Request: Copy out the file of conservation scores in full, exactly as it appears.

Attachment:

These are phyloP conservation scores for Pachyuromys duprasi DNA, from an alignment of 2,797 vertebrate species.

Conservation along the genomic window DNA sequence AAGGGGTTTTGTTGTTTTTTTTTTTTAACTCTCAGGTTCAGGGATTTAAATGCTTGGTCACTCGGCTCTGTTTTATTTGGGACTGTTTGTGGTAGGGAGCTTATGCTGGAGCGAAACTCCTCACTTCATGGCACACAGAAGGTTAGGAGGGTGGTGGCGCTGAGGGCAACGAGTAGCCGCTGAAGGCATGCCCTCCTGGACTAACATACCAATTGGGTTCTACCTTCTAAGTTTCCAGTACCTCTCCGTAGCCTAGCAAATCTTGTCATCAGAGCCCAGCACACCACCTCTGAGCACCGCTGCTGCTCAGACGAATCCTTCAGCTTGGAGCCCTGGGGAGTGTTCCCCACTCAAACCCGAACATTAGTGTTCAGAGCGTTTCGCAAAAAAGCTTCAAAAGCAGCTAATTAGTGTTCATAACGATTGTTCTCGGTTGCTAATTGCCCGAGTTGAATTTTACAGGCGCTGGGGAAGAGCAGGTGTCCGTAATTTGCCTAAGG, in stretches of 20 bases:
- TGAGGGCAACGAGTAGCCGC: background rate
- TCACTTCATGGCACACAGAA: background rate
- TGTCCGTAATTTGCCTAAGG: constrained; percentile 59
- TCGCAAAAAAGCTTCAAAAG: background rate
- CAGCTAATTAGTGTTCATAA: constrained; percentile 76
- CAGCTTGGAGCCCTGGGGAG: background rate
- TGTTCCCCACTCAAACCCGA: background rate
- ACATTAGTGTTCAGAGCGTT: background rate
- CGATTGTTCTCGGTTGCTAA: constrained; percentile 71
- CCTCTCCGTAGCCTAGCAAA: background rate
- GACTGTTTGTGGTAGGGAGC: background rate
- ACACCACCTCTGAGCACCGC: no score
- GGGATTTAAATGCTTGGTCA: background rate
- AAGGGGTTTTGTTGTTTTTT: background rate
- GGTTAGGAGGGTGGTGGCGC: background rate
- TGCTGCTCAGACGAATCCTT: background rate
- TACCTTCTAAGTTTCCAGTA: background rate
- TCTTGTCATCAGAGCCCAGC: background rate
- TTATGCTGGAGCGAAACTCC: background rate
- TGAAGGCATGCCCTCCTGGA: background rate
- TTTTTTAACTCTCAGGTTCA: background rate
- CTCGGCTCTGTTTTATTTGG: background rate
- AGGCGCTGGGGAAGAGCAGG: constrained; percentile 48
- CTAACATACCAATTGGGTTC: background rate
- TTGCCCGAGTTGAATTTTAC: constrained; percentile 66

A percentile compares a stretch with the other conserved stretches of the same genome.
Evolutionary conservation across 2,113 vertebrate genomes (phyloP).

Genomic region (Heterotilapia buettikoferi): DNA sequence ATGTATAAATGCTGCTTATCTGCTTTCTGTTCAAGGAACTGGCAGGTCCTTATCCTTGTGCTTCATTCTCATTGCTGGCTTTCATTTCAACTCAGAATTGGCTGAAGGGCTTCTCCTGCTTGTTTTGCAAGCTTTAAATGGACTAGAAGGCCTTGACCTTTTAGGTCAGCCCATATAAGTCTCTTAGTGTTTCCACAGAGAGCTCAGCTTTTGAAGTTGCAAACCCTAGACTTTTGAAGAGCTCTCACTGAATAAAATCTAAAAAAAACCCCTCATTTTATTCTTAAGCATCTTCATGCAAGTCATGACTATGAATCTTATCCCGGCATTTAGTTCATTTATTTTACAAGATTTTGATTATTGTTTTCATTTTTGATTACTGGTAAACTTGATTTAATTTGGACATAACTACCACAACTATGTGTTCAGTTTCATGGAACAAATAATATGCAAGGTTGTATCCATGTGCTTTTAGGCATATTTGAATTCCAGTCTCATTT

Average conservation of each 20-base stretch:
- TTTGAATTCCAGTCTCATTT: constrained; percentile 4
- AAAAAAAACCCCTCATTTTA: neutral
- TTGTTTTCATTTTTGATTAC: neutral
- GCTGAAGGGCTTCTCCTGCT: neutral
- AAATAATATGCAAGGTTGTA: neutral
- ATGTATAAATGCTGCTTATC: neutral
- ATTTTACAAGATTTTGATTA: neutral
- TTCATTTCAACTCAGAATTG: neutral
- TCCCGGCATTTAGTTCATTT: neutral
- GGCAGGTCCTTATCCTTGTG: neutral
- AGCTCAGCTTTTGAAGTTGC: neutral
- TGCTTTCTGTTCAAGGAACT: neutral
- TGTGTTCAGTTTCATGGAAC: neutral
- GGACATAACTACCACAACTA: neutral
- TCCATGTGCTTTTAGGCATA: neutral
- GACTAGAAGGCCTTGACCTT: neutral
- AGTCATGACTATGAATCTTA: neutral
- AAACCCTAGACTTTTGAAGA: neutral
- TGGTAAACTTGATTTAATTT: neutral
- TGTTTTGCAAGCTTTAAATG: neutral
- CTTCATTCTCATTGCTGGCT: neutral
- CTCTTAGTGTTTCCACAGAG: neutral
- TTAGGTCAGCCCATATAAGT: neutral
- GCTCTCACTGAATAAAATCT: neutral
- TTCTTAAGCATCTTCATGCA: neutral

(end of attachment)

These are phyloP conservation scores for Pachyuromys duprasi DNA, from an alignment of 2,797 vertebrate species.

Conservation along the genomic window DNA sequence AAGGGGTTTTGTTGTTTTTTTTTTTTAACTCTCAGGTTCAGGGATTTAAATGCTTGGTCACTCGGCTCTGTTTTATTTGGGACTGTTTGTGGTAGGGAGCTTATGCTGGAGCGAAACTCCTCACTTCATGGCACACAGAAGGTTAGGAGGGTGGTGGCGCTGAGGGCAACGAGTAGCCGCTGAAGGCATGCCCTCCTGGACTAACATACCAATTGGGTTCTACCTTCTAAGTTTCCAGTACCTCTCCGTAGCCTAGCAAATCTTGTCATCAGAGCCCAGCACACCACCTCTGAGCACCGCTGCTGCTCAGACGAATCCTTCAGCTTGGAGCCCTGGGGAGTGTTCCCCACTCAAACCCGAACATTAGTGTTCAGAGCGTTTCGCAAAAAAGCTTCAAAAGCAGCTAATTAGTGTTCATAACGATTGTTCTCGGTTGCTAATTGCCCGAGTTGAATTTTACAGGCGCTGGGGAAGAGCAGGTGTCCGTAATTTGCCTAAGG, in stretches of 20 bases:
- TGAGGGCAACGAGTAGCCGC: background rate
- TCACTTCATGGCACACAGAA: background rate
- TGTCCGTAATTTGCCTAAGG: constrained; percentile 59
- TCGCAAAAAAGCTTCAAAAG: background rate
- CAGCTAATTAGTGTTCATAA: constrained; percentile 76
- CAGCTTGGAGCCCTGGGGAG: background rate
- TGTTCCCCACTCAAACCCGA: background rate
- ACATTAGTGTTCAGAGCGTT: background rate
- CGATTGTTCTCGGTTGCTAA: constrained; percentile 71
- CCTCTCCGTAGCCTAGCAAA: background rate
- GACTGTTTGTGGTAGGGAGC: background rate
- ACACCACCTCTGAGCACCGC: no score
- GGGATTTAAATGCTTGGTCA: background rate
- AAGGGGTTTTGTTGTTTTTT: background rate
- GGTTAGGAGGGTGGTGGCGC: background rate
- TGCTGCTCAGACGAATCCTT: background rate
- TACCTTCTAAGTTTCCAGTA: background rate
- TCTTGTCATCAGAGCCCAGC: background rate
- TTATGCTGGAGCGAAACTCC: background rate
- TGAAGGCATGCCCTCCTGGA: background rate
- TTTTTTAACTCTCAGGTTCA: background rate
- CTCGGCTCTGTTTTATTTGG: background rate
- AGGCGCTGGGGAAGAGCAGG: constrained; percentile 48
- CTAACATACCAATTGGGTTC: background rate
- TTGCCCGAGTTGAATTTTAC: constrained; percentile 66

A percentile compares a stretch with the other conserved stretches of the same genome.
Evolutionary conservation across 2,113 vertebrate genomes (phyloP).

Genomic region (Heterotilapia buettikoferi): DNA sequence ATGTATAAATGCTGCTTATCTGCTTTCTGTTCAAGGAACTGGCAGGTCCTTATCCTTGTGCTTCATTCTCATTGCTGGCTTTCATTTCAACTCAGAATTGGCTGAAGGGCTTCTCCTGCTTGTTTTGCAAGCTTTAAATGGACTAGAAGGCCTTGACCTTTTAGGTCAGCCCATATAAGTCTCTTAGTGTTTCCACAGAGAGCTCAGCTTTTGAAGTTGCAAACCCTAGACTTTTGAAGAGCTCTCACTGAATAAAATCTAAAAAAAACCCCTCATTTTATTCTTAAGCATCTTCATGCAAGTCATGACTATGAATCTTATCCCGGCATTTAGTTCATTTATTTTACAAGATTTTGATTATTGTTTTCATTTTTGATTACTGGTAAACTTGATTTAATTTGGACATAACTACCACAACTATGTGTTCAGTTTCATGGAACAAATAATATGCAAGGTTGTATCCATGTGCTTTTAGGCATATTTGAATTCCAGTCTCATTT

Average conservation of each 20-base stretch:
- TTTGAATTCCAGTCTCATTT: constrained; percentile 4
- AAAAAAAACCCCTCATTTTA: neutral
- TTGTTTTCATTTTTGATTAC: neutral
- GCTGAAGGGCTTCTCCTGCT: neutral
- AAATAATATGCAAGGTTGTA: neutral
- ATGTATAAATGCTGCTTATC: neutral
- ATTTTACAAGATTTTGATTA: neutral
- TTCATTTCAACTCAGAATTG: neutral
- TCCCGGCATTTAGTTCATTT: neutral
- GGCAGGTCCTTATCCTTGTG: neutral
- AGCTCAGCTTTTGAAGTTGC: neutral
- TGCTTTCTGTTCAAGGAACT: neutral
- TGTGTTCAGTTTCATGGAAC: neutral
- GGACATAACTACCACAACTA: neutral
- TCCATGTGCTTTTAGGCATA: neutral
- GACTAGAAGGCCTTGACCTT: neutral
- AGTCATGACTATGAATCTTA: neutral
- AAACCCTAGACTTTTGAAGA: neutral
- TGGTAAACTTGATTTAATTT: neutral
- TGTTTTGCAAGCTTTAAATG: neutral
- CTTCATTCTCATTGCTGGCT: neutral
- CTCTTAGTGTTTCCACAGAG: neutral
- TTAGGTCAGCCCATATAAGT: neutral
- GCTCTCACTGAATAAAATCT: neutral
- TTCTTAAGCATCTTCATGCA: neutral